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PROTEINS: Structure, Function, and Genetics 39:76 – 81 (2000)
Monte Carlo Simulation of Diffusion of Adsorbed Proteins
V.P. Zhdanov1,2* and B. Kasemo1
Department of Applied Physics, Chalmers University of Technology, Göteborg, Sweden
Boreskov Institute of Catalysis, Russian Academy of Sciences, Russia
We present the results of threedimensional lattice Monte Carlo simulations of protein diffusion on the liquid-solid interface in a wide
temperature range including the most interesting
temperatures (from slightly below Tf and up to Tc,
where Tf and Tc are the folding and collapse temperatures). For the model under consideration (27 monomers of two types), the temperature dependence of
the diffusion coefficient is found to obey the Arrhenius law with the normal value (⬇10ⴚ2 ⴚ 10ⴚ3 cm2/s)
of the preexponential factor. Proteins 2000;39:76 – 81.
2000 Wiley-Liss, Inc.
Key words: lattice model; Monte Carlo simulations;
adsorption; diffusion; conformational
changes; Arrhenius parameters
Diffusion of proteins adsorbed at solid-liquid interfaces
is of considerable intrinsic interest and also important for
understanding the kinetics of protein adsorption. The
latter process occurs via protein diffusion (in the bulk
liquid) towards the interface, actual adsorption, and subsequent conformational changes resulting often in denaturation of the native protein structure.1 The details of
simulations of these steps depend on the ratio of the rates
of adsorption and diffusion of adsorbed proteins (for a
review, see Zhdanov and Kasemo2). The conventionally
used mean-field kinetic equations describing protein adsorption are implicitly based on the assumption that
diffusion of proteins in the adsorbed overlayer is rapid
compared to adsorption. The opposite adsorption regime
when surface diffusion of proteins is slow is usually
treated in the framework of the random sequential adsorption model.
Experimental data on protein surface diffusion at the
solid-liquid interface are limited. The possibility of this
process was first addressed in the beginning of the eighties.3,4 Subsequent investigations (see Tilton et al.,5 Rabe
and Tilton,6 Thompson et al.,7 Ramsden et al.,8 and a
recent review by Tilton9) confirmed the occurrence of
protein surface diffusion for several adsorbate/substrate
systems. The results reported have been obtained in a
narrow range of temperatures near room temperature. For
example, the coefficients of bovine serum albumin diffusion on different surfaces were found5,6 to be in the range
from 10⫺9 to 10⫺8 cm2/s. For proteins adsorbed on a lipid
bilayer, the diffusion coefficient was measured7 to be of the
order of 10⫺9 cm2/s. Diffusion coefficients obtained for
other systems9 where proteins were observed to be mobile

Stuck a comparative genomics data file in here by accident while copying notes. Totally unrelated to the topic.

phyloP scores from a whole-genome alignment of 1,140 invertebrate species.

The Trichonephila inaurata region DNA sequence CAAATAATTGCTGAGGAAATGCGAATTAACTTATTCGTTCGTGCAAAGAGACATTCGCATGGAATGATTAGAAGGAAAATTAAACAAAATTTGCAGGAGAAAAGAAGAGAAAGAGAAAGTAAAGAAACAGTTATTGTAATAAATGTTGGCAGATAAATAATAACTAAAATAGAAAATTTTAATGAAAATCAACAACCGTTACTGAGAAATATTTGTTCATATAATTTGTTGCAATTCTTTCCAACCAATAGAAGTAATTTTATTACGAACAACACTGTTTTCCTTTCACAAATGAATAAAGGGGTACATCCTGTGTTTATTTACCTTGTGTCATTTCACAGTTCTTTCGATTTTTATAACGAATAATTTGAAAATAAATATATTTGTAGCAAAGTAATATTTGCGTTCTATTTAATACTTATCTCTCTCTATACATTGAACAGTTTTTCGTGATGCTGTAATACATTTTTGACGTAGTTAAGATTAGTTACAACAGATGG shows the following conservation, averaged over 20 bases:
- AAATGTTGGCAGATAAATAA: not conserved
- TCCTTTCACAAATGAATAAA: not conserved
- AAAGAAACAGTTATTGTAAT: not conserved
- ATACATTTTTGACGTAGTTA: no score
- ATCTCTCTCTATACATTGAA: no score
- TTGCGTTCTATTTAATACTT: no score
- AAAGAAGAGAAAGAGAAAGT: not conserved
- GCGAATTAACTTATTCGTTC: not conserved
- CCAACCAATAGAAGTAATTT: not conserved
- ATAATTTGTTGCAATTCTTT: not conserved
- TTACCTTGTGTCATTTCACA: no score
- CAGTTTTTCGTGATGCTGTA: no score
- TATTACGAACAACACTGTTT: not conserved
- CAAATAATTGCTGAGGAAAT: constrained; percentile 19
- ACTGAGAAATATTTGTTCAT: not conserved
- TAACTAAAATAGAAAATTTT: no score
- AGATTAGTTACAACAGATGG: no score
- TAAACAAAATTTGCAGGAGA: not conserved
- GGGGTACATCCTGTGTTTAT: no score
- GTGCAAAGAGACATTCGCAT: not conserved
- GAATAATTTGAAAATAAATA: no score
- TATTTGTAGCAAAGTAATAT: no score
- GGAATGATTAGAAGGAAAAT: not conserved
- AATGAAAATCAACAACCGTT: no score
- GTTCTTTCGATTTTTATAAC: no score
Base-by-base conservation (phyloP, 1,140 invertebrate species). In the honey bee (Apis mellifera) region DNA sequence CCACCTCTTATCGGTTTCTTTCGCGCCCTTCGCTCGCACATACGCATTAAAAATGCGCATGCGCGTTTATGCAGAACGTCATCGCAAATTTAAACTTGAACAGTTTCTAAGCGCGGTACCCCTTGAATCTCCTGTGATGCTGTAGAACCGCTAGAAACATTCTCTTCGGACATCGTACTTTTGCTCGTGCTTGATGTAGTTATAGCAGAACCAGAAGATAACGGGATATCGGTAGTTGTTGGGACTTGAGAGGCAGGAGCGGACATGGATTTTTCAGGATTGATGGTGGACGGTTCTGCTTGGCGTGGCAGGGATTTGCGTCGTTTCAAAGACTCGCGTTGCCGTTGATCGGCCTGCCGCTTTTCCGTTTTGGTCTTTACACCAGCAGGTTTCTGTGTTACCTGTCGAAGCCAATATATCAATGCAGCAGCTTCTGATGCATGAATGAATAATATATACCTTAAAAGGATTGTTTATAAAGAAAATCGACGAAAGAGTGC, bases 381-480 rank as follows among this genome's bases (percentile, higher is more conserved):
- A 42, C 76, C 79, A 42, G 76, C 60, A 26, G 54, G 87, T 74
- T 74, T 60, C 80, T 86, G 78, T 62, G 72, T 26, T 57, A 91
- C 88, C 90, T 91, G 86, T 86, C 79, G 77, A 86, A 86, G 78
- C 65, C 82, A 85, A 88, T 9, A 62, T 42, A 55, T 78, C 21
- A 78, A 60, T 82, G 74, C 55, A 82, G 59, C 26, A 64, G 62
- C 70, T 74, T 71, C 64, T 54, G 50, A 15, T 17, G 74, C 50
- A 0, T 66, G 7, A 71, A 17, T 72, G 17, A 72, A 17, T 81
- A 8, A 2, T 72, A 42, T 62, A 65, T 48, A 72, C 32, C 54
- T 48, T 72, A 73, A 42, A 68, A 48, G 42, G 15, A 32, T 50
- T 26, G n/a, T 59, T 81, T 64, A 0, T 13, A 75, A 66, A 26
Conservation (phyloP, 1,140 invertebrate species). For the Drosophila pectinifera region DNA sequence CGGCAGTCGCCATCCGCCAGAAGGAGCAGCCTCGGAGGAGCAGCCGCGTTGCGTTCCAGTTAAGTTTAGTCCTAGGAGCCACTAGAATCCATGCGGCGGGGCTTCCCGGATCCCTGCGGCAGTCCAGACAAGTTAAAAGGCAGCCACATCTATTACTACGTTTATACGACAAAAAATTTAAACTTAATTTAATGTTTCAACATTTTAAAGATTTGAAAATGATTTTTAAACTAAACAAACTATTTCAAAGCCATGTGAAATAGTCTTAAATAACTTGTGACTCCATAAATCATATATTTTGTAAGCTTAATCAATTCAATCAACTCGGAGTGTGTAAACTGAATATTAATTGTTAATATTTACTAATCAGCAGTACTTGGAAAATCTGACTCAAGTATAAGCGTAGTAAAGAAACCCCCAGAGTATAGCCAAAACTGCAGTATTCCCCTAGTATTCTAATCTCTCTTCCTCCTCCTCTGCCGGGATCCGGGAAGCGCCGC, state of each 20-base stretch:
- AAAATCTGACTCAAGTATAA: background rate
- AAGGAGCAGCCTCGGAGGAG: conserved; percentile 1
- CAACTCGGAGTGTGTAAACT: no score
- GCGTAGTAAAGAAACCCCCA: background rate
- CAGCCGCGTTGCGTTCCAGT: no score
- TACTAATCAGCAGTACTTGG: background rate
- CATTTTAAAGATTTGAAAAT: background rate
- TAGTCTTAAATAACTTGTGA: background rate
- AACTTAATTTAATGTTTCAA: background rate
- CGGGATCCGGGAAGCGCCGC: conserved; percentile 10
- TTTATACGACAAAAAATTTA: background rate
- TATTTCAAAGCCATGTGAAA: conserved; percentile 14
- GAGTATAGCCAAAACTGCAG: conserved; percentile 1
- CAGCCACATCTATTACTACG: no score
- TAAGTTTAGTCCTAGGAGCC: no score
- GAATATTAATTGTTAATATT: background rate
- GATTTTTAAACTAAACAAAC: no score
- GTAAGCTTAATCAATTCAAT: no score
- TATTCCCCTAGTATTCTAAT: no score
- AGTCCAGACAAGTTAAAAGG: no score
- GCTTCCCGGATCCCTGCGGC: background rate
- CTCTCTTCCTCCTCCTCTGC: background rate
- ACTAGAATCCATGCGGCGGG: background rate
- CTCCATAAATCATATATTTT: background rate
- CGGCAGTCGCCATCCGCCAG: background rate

are of the same order of magnitude, ⬃10⫺10–10⫺7 cm2/s.
Attempts to get the Arrhenius parameters for diffusion
of adsorbed proteins are in fact absent, because in a
narrow range of temperatures the accurate measurements
of these parameters are hardly possible (this obstacle does
not however seem to be principal). Nevertheless, some of
the available experimental data can be used to estimate
the activation energy for diffusion and an order of magnitude of the preexponential factor. For example, the activation energy for bovine serum albumin diffusion on polyhexylmethacrylate was found6 to be about 30 kBT (⯝18 kcal/
mol). This estimate was based on the data obtained at
temperatures between 10 and 30°C (with increasing temperature, the diffusion coefficient was reported to increase
from 0.2 to 1.4 cm2/s). Looking through those data, one
may conclude that the accuracy of the estimate is about 6
kBT. For the preexponential factor for diffusion, one can
get Do ⯝ 105⫾3 cm2/s. This value is much larger than the
“normal” value, Do ⫽ 10 ⫺ 2 ⫺ 10 ⫺ 3 cm2/s, corresponding
to surface diffusion of atoms and simple molecules.12
Physically, protein surface diffusion is expected5,6,9 to
occur via momentary disruptions of a fraction of weak
bonds between amino-acids on the protein surface, and the
substrate. This conceptual scheme of protein diffusion is
qualitatively reasonable, but it does not specify the diffusion mechanism, because it is compatible at least with
three modes of diffusion. If the structure of an adsorbed
protein is stable (e.g., close to the native one), diffusion
may occur via (i) “skating” or (ii) “rolling” of the whole
molecule. (iii) If protein adsorption is accompanied by
denaturation, diffusion is expected to occur via rearrangements of the whole protein structure due to local elementary moves of amino-acids. Detailed simulations addressing these modes of diffusion of adsorbed proteins are
lacking. In particular, it is not clear, for example, how
large the preexponential factor for diffusion might be for